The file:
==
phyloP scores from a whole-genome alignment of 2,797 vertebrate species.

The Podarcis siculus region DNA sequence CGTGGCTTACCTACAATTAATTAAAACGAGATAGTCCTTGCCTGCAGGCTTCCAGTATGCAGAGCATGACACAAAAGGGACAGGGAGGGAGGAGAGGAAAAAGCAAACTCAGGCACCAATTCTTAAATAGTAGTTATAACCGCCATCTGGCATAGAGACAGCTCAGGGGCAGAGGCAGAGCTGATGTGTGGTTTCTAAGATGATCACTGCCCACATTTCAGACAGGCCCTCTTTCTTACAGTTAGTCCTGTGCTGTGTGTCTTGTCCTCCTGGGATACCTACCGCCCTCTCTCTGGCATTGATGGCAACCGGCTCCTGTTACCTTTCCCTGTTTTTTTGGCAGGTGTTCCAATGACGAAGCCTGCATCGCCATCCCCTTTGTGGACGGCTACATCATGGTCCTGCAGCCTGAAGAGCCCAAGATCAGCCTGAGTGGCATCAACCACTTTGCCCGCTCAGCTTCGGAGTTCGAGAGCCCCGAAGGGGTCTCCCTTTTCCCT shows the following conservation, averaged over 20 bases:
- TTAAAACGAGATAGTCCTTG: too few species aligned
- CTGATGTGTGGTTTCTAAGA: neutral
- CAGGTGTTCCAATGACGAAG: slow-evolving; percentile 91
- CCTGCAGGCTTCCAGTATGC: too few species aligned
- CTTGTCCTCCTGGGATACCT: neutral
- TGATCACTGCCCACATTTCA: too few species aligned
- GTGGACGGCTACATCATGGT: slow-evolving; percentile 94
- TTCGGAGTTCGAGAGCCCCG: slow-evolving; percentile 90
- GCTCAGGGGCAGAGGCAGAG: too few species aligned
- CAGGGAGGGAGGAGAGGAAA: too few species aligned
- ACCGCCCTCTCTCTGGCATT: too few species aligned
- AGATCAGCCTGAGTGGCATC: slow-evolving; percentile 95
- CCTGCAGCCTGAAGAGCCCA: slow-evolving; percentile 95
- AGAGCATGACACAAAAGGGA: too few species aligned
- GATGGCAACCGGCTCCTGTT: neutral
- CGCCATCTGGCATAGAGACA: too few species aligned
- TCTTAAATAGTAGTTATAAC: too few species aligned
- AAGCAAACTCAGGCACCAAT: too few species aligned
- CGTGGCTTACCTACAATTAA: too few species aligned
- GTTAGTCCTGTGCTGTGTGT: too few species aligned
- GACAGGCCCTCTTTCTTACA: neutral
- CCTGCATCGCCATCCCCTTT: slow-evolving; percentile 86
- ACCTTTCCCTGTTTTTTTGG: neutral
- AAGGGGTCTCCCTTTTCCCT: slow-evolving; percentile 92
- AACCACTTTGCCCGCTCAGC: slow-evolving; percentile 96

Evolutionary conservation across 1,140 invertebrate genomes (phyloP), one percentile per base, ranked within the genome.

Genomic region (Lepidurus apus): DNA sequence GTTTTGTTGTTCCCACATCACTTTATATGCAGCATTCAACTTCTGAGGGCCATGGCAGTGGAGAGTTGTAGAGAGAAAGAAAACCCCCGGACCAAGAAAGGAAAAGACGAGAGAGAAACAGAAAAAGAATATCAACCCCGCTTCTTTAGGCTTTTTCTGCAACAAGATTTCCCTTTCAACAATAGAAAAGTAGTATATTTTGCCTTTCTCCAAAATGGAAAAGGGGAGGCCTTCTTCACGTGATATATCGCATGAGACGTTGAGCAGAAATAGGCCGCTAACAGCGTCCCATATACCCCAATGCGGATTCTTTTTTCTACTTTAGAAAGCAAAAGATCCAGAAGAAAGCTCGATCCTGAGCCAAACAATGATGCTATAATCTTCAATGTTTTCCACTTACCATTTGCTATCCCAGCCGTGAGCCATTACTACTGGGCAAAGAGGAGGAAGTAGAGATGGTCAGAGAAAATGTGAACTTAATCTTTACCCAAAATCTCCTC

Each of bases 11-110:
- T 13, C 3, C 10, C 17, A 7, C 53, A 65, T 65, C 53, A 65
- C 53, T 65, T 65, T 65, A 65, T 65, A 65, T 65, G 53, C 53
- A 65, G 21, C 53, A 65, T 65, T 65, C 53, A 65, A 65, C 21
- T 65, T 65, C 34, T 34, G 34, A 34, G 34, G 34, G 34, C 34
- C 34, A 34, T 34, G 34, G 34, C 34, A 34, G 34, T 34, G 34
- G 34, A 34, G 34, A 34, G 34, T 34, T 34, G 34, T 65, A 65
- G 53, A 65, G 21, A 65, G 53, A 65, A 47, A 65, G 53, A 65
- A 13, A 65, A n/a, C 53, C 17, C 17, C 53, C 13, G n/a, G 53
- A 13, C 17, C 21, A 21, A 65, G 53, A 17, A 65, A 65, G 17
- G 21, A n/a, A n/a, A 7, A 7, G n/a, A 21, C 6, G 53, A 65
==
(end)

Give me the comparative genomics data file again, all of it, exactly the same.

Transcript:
phyloP scores from a whole-genome alignment of 2,797 vertebrate species.

The Podarcis siculus region DNA sequence CGTGGCTTACCTACAATTAATTAAAACGAGATAGTCCTTGCCTGCAGGCTTCCAGTATGCAGAGCATGACACAAAAGGGACAGGGAGGGAGGAGAGGAAAAAGCAAACTCAGGCACCAATTCTTAAATAGTAGTTATAACCGCCATCTGGCATAGAGACAGCTCAGGGGCAGAGGCAGAGCTGATGTGTGGTTTCTAAGATGATCACTGCCCACATTTCAGACAGGCCCTCTTTCTTACAGTTAGTCCTGTGCTGTGTGTCTTGTCCTCCTGGGATACCTACCGCCCTCTCTCTGGCATTGATGGCAACCGGCTCCTGTTACCTTTCCCTGTTTTTTTGGCAGGTGTTCCAATGACGAAGCCTGCATCGCCATCCCCTTTGTGGACGGCTACATCATGGTCCTGCAGCCTGAAGAGCCCAAGATCAGCCTGAGTGGCATCAACCACTTTGCCCGCTCAGCTTCGGAGTTCGAGAGCCCCGAAGGGGTCTCCCTTTTCCCT shows the following conservation, averaged over 20 bases:
- TTAAAACGAGATAGTCCTTG: too few species aligned
- CTGATGTGTGGTTTCTAAGA: neutral
- CAGGTGTTCCAATGACGAAG: slow-evolving; percentile 91
- CCTGCAGGCTTCCAGTATGC: too few species aligned
- CTTGTCCTCCTGGGATACCT: neutral
- TGATCACTGCCCACATTTCA: too few species aligned
- GTGGACGGCTACATCATGGT: slow-evolving; percentile 94
- TTCGGAGTTCGAGAGCCCCG: slow-evolving; percentile 90
- GCTCAGGGGCAGAGGCAGAG: too few species aligned
- CAGGGAGGGAGGAGAGGAAA: too few species aligned
- ACCGCCCTCTCTCTGGCATT: too few species aligned
- AGATCAGCCTGAGTGGCATC: slow-evolving; percentile 95
- CCTGCAGCCTGAAGAGCCCA: slow-evolving; percentile 95
- AGAGCATGACACAAAAGGGA: too few species aligned
- GATGGCAACCGGCTCCTGTT: neutral
- CGCCATCTGGCATAGAGACA: too few species aligned
- TCTTAAATAGTAGTTATAAC: too few species aligned
- AAGCAAACTCAGGCACCAAT: too few species aligned
- CGTGGCTTACCTACAATTAA: too few species aligned
- GTTAGTCCTGTGCTGTGTGT: too few species aligned
- GACAGGCCCTCTTTCTTACA: neutral
- CCTGCATCGCCATCCCCTTT: slow-evolving; percentile 86
- ACCTTTCCCTGTTTTTTTGG: neutral
- AAGGGGTCTCCCTTTTCCCT: slow-evolving; percentile 92
- AACCACTTTGCCCGCTCAGC: slow-evolving; percentile 96

Evolutionary conservation across 1,140 invertebrate genomes (phyloP), one percentile per base, ranked within the genome.

Genomic region (Lepidurus apus): DNA sequence GTTTTGTTGTTCCCACATCACTTTATATGCAGCATTCAACTTCTGAGGGCCATGGCAGTGGAGAGTTGTAGAGAGAAAGAAAACCCCCGGACCAAGAAAGGAAAAGACGAGAGAGAAACAGAAAAAGAATATCAACCCCGCTTCTTTAGGCTTTTTCTGCAACAAGATTTCCCTTTCAACAATAGAAAAGTAGTATATTTTGCCTTTCTCCAAAATGGAAAAGGGGAGGCCTTCTTCACGTGATATATCGCATGAGACGTTGAGCAGAAATAGGCCGCTAACAGCGTCCCATATACCCCAATGCGGATTCTTTTTTCTACTTTAGAAAGCAAAAGATCCAGAAGAAAGCTCGATCCTGAGCCAAACAATGATGCTATAATCTTCAATGTTTTCCACTTACCATTTGCTATCCCAGCCGTGAGCCATTACTACTGGGCAAAGAGGAGGAAGTAGAGATGGTCAGAGAAAATGTGAACTTAATCTTTACCCAAAATCTCCTC

Each of bases 11-110:
- T 13, C 3, C 10, C 17, A 7, C 53, A 65, T 65, C 53, A 65
- C 53, T 65, T 65, T 65, A 65, T 65, A 65, T 65, G 53, C 53
- A 65, G 21, C 53, A 65, T 65, T 65, C 53, A 65, A 65, C 21
- T 65, T 65, C 34, T 34, G 34, A 34, G 34, G 34, G 34, C 34
- C 34, A 34, T 34, G 34, G 34, C 34, A 34, G 34, T 34, G 34
- G 34, A 34, G 34, A 34, G 34, T 34, T 34, G 34, T 65, A 65
- G 53, A 65, G 21, A 65, G 53, A 65, A 47, A 65, G 53, A 65
- A 13, A 65, A n/a, C 53, C 17, C 17, C 53, C 13, G n/a, G 53
- A 13, C 17, C 21, A 21, A 65, G 53, A 17, A 65, A 65, G 17
- G 21, A n/a, A n/a, A 7, A 7, G n/a, A 21, C 6, G 53, A 65